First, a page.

This is one of six titles in the series "Amazing Vehicles." The books are rudimentary introductions to non-car vehicles for readers who are far too young to drive them but may be excited by their power and capabilities. In an attempt to provide simple explanations of complicated concepts—like "how does it move?"—the author leaves out some important details. While parts do work together and engines turn the axles that in turn spin the wheels, the question of where the power comes from remains unanswered. The reader never learns that the engine's "force" is derived from burning fuel! Statements such as "This frame holds the ATVs parts together" are simple but not really true. The frame provides a structure for the ATV parts to be attached to, but in truth, nuts and bolts and welds most likely hold it all together. Text boxes superimposed over photographs add to the information presented—sometimes labeled "fast facts" and sometimes not. According to one box, riders can either ride on established trails or "create new ones" though "some people say" creating new trails harms natural areas. But the pubic debate is not whether or not riding ATVs through virgin territory harms the environment—clearly it does. The debate is whether the environment can recover sufficiently from the harm to render it inconsequential. A glossary is provided to define words highlighted throughout the text. Some words are highlighted only the first time they appear and others every time they are printed. It is not clear what the threshold for a word being in the glossary is—"axle" is highlighted and defined, "transmission" is not. The book has text and pictures on the subject of ATVs and for that reason may excite some readers, but it is not a "must have" for any library—public, school, or personal. Reviewer: Cindy K. Schofield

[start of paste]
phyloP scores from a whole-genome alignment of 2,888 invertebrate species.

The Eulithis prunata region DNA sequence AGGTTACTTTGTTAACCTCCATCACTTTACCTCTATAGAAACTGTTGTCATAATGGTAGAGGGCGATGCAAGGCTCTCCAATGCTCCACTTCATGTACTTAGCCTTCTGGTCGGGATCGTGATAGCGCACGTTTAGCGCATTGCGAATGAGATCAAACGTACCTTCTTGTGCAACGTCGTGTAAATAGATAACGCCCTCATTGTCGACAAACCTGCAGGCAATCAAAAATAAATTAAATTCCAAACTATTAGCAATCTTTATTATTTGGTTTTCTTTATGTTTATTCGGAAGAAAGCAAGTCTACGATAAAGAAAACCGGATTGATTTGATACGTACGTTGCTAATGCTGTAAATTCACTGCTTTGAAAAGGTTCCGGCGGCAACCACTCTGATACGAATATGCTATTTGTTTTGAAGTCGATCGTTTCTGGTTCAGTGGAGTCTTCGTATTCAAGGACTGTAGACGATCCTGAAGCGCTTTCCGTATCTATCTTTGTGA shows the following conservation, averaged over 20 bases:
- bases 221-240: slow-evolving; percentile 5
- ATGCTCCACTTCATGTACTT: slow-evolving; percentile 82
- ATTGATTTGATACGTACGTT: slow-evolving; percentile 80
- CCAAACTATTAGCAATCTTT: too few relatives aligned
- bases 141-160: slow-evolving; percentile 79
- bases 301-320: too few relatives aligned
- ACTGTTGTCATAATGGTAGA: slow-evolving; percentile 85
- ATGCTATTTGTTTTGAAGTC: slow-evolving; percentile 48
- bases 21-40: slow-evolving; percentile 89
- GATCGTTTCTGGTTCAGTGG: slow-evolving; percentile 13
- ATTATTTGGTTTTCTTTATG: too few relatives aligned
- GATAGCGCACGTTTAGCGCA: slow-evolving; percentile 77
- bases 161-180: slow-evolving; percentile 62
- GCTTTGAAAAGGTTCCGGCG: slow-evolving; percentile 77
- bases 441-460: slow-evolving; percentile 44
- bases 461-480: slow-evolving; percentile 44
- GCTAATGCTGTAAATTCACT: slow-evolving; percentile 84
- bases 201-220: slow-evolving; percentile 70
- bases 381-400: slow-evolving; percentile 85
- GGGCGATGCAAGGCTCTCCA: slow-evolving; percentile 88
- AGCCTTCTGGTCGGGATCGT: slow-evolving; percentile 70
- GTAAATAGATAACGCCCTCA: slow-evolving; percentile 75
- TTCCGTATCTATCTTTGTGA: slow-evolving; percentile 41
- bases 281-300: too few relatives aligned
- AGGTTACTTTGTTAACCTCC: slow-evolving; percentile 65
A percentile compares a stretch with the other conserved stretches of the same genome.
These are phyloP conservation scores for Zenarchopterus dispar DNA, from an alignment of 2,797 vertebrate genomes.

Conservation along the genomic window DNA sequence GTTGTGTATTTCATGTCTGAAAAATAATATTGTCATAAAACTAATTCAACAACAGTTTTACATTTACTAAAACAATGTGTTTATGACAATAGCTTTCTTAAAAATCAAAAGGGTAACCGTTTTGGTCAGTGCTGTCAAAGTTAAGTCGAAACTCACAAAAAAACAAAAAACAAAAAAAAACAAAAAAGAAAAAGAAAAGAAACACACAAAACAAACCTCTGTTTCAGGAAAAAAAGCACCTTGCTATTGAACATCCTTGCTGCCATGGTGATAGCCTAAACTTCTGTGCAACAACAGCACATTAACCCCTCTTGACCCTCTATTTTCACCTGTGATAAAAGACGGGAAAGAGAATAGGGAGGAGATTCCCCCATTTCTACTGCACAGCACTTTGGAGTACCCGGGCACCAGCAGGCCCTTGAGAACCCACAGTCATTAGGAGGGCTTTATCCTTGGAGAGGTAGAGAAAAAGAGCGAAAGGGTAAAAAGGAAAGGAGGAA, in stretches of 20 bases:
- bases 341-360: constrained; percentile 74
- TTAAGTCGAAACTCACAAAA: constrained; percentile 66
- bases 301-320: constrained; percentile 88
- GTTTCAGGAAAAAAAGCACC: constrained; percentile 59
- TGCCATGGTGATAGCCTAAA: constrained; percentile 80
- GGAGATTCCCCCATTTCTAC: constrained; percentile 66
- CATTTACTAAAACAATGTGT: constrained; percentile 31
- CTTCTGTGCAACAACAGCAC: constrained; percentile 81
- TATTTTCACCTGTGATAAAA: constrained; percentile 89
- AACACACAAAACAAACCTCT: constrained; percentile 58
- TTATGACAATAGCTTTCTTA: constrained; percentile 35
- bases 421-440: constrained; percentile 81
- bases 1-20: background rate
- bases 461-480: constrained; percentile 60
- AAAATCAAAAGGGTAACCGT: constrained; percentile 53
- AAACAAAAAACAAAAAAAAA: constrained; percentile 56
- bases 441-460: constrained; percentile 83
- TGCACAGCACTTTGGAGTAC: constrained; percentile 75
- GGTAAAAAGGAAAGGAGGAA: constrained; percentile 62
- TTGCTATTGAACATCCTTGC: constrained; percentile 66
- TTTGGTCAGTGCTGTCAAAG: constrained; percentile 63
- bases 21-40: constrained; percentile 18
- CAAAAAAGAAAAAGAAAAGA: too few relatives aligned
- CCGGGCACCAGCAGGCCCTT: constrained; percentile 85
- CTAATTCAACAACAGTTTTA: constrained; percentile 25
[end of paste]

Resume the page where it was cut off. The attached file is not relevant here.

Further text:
School Library Journal
Gr 2-3–These titles suffer from a lack of imagination, real material, and a limited vocabulary. The first chapter of each title is almost identical, with terms specific to the topic substituted where needed. The chapters feature brief information in an easy-to-read font accompanied by a large color photo or two smaller ones on two-thirds of the spread. Actual participants in the sport are shown and named, and safety is stressed. Vocabulary is simplistic; e.g., the frame of the ATV is described as holding its parts together. A similar statement appears in most of the other titles. Dune Buggies states three times that some buggies are driven on the street. The authors assume that readers have never heard of gasoline. Various parts of each vehicle are labeled, and defined with limited success, and captions are sometimes redundant.